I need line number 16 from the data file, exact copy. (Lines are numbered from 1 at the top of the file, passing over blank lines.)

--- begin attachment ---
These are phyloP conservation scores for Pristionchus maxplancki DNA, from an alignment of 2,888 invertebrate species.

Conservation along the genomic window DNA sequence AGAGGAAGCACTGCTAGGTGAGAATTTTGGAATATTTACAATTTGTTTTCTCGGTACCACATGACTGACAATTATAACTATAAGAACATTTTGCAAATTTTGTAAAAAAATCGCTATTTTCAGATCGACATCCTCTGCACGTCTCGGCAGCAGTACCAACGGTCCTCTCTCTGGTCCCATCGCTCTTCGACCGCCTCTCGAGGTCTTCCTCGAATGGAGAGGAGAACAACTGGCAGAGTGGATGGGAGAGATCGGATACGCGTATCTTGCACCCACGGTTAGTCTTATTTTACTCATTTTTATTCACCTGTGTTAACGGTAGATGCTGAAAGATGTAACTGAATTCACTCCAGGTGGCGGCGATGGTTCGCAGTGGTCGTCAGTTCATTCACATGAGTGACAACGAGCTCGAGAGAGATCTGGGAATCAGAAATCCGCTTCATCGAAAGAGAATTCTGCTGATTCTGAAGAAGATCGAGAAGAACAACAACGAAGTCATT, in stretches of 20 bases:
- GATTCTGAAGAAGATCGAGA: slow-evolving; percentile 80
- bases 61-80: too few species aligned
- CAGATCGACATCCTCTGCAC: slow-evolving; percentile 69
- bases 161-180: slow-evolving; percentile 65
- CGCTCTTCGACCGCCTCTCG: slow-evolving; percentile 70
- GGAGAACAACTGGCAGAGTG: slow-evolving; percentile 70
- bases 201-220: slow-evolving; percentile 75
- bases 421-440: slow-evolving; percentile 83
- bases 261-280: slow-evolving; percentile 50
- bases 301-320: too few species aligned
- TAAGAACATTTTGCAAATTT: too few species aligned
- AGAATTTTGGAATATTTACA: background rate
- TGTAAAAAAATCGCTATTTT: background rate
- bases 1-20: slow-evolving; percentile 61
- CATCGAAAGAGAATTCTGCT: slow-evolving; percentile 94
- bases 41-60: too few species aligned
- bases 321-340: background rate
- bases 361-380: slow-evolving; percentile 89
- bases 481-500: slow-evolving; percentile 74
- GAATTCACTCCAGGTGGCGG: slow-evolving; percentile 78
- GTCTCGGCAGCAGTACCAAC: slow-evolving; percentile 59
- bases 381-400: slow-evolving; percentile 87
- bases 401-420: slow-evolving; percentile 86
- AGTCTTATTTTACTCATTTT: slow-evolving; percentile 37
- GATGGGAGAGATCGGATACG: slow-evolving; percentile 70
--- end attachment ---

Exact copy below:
- bases 1-20: slow-evolving; percentile 61